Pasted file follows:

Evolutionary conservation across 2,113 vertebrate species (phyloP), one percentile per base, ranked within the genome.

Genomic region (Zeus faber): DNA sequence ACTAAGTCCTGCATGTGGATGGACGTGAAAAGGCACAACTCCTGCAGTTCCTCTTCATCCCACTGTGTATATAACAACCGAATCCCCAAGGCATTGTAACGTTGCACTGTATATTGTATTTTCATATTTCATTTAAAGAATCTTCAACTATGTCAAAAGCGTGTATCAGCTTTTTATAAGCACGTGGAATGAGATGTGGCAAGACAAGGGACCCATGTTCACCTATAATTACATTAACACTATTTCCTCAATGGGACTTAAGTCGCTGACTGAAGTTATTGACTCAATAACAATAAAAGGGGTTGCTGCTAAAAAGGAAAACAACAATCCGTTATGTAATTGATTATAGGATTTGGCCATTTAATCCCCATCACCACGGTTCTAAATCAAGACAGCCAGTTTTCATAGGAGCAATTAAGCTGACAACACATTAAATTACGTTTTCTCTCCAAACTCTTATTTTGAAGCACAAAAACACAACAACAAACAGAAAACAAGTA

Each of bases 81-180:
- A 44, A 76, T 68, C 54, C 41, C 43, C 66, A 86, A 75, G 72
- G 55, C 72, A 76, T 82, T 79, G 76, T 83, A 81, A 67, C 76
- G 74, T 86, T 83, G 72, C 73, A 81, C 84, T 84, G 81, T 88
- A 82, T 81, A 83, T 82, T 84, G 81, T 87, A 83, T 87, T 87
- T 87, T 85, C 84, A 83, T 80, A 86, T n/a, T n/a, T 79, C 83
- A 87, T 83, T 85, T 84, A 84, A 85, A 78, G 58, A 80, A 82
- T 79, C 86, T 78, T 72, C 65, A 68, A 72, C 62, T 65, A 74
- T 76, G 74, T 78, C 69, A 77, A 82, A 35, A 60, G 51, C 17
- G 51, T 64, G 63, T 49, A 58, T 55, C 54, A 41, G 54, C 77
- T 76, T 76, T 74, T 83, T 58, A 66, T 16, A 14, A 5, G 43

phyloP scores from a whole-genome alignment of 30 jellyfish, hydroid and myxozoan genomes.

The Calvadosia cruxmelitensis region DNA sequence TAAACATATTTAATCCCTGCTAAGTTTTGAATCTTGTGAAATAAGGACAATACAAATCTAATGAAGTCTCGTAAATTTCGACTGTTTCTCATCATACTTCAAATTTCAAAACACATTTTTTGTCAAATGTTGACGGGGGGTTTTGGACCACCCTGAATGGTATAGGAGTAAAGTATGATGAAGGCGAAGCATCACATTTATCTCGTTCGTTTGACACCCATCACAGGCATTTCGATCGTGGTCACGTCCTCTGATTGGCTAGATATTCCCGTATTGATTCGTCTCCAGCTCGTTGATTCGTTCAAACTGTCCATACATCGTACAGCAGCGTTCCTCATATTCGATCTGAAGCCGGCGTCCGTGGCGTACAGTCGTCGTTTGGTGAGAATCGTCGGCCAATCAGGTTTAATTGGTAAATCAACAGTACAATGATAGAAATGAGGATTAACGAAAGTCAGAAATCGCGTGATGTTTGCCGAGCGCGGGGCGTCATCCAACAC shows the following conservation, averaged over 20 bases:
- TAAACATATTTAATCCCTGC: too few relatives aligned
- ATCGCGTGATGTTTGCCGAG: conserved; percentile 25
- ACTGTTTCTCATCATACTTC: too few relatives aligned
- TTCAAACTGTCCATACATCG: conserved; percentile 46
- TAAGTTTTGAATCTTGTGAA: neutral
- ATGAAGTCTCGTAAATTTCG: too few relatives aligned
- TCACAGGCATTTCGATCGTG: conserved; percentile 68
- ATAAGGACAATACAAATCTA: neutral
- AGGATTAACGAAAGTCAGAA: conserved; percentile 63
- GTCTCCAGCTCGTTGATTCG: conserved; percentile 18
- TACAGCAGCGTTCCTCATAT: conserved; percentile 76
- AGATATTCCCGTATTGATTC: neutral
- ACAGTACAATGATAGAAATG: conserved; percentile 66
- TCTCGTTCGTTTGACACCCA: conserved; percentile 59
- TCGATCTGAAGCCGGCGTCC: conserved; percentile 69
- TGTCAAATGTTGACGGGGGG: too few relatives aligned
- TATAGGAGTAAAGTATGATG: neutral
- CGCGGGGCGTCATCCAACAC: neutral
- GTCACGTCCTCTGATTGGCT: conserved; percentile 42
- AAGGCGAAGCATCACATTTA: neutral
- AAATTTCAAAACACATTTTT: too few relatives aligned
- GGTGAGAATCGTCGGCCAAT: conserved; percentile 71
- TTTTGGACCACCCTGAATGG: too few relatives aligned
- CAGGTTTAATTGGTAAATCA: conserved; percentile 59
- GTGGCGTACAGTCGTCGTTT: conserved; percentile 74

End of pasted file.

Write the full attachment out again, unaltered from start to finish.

Evolutionary conservation across 2,113 vertebrate species (phyloP), one percentile per base, ranked within the genome.

Genomic region (Zeus faber): DNA sequence ACTAAGTCCTGCATGTGGATGGACGTGAAAAGGCACAACTCCTGCAGTTCCTCTTCATCCCACTGTGTATATAACAACCGAATCCCCAAGGCATTGTAACGTTGCACTGTATATTGTATTTTCATATTTCATTTAAAGAATCTTCAACTATGTCAAAAGCGTGTATCAGCTTTTTATAAGCACGTGGAATGAGATGTGGCAAGACAAGGGACCCATGTTCACCTATAATTACATTAACACTATTTCCTCAATGGGACTTAAGTCGCTGACTGAAGTTATTGACTCAATAACAATAAAAGGGGTTGCTGCTAAAAAGGAAAACAACAATCCGTTATGTAATTGATTATAGGATTTGGCCATTTAATCCCCATCACCACGGTTCTAAATCAAGACAGCCAGTTTTCATAGGAGCAATTAAGCTGACAACACATTAAATTACGTTTTCTCTCCAAACTCTTATTTTGAAGCACAAAAACACAACAACAAACAGAAAACAAGTA

Each of bases 81-180:
- A 44, A 76, T 68, C 54, C 41, C 43, C 66, A 86, A 75, G 72
- G 55, C 72, A 76, T 82, T 79, G 76, T 83, A 81, A 67, C 76
- G 74, T 86, T 83, G 72, C 73, A 81, C 84, T 84, G 81, T 88
- A 82, T 81, A 83, T 82, T 84, G 81, T 87, A 83, T 87, T 87
- T 87, T 85, C 84, A 83, T 80, A 86, T n/a, T n/a, T 79, C 83
- A 87, T 83, T 85, T 84, A 84, A 85, A 78, G 58, A 80, A 82
- T 79, C 86, T 78, T 72, C 65, A 68, A 72, C 62, T 65, A 74
- T 76, G 74, T 78, C 69, A 77, A 82, A 35, A 60, G 51, C 17
- G 51, T 64, G 63, T 49, A 58, T 55, C 54, A 41, G 54, C 77
- T 76, T 76, T 74, T 83, T 58, A 66, T 16, A 14, A 5, G 43

phyloP scores from a whole-genome alignment of 30 jellyfish, hydroid and myxozoan genomes.

The Calvadosia cruxmelitensis region DNA sequence TAAACATATTTAATCCCTGCTAAGTTTTGAATCTTGTGAAATAAGGACAATACAAATCTAATGAAGTCTCGTAAATTTCGACTGTTTCTCATCATACTTCAAATTTCAAAACACATTTTTTGTCAAATGTTGACGGGGGGTTTTGGACCACCCTGAATGGTATAGGAGTAAAGTATGATGAAGGCGAAGCATCACATTTATCTCGTTCGTTTGACACCCATCACAGGCATTTCGATCGTGGTCACGTCCTCTGATTGGCTAGATATTCCCGTATTGATTCGTCTCCAGCTCGTTGATTCGTTCAAACTGTCCATACATCGTACAGCAGCGTTCCTCATATTCGATCTGAAGCCGGCGTCCGTGGCGTACAGTCGTCGTTTGGTGAGAATCGTCGGCCAATCAGGTTTAATTGGTAAATCAACAGTACAATGATAGAAATGAGGATTAACGAAAGTCAGAAATCGCGTGATGTTTGCCGAGCGCGGGGCGTCATCCAACAC shows the following conservation, averaged over 20 bases:
- TAAACATATTTAATCCCTGC: too few relatives aligned
- ATCGCGTGATGTTTGCCGAG: conserved; percentile 25
- ACTGTTTCTCATCATACTTC: too few relatives aligned
- TTCAAACTGTCCATACATCG: conserved; percentile 46
- TAAGTTTTGAATCTTGTGAA: neutral
- ATGAAGTCTCGTAAATTTCG: too few relatives aligned
- TCACAGGCATTTCGATCGTG: conserved; percentile 68
- ATAAGGACAATACAAATCTA: neutral
- AGGATTAACGAAAGTCAGAA: conserved; percentile 63
- GTCTCCAGCTCGTTGATTCG: conserved; percentile 18
- TACAGCAGCGTTCCTCATAT: conserved; percentile 76
- AGATATTCCCGTATTGATTC: neutral
- ACAGTACAATGATAGAAATG: conserved; percentile 66
- TCTCGTTCGTTTGACACCCA: conserved; percentile 59
- TCGATCTGAAGCCGGCGTCC: conserved; percentile 69
- TGTCAAATGTTGACGGGGGG: too few relatives aligned
- TATAGGAGTAAAGTATGATG: neutral
- CGCGGGGCGTCATCCAACAC: neutral
- GTCACGTCCTCTGATTGGCT: conserved; percentile 42
- AAGGCGAAGCATCACATTTA: neutral
- AAATTTCAAAACACATTTTT: too few relatives aligned
- GGTGAGAATCGTCGGCCAAT: conserved; percentile 71
- TTTTGGACCACCCTGAATGG: too few relatives aligned
- CAGGTTTAATTGGTAAATCA: conserved; percentile 59
- GTGGCGTACAGTCGTCGTTT: conserved; percentile 74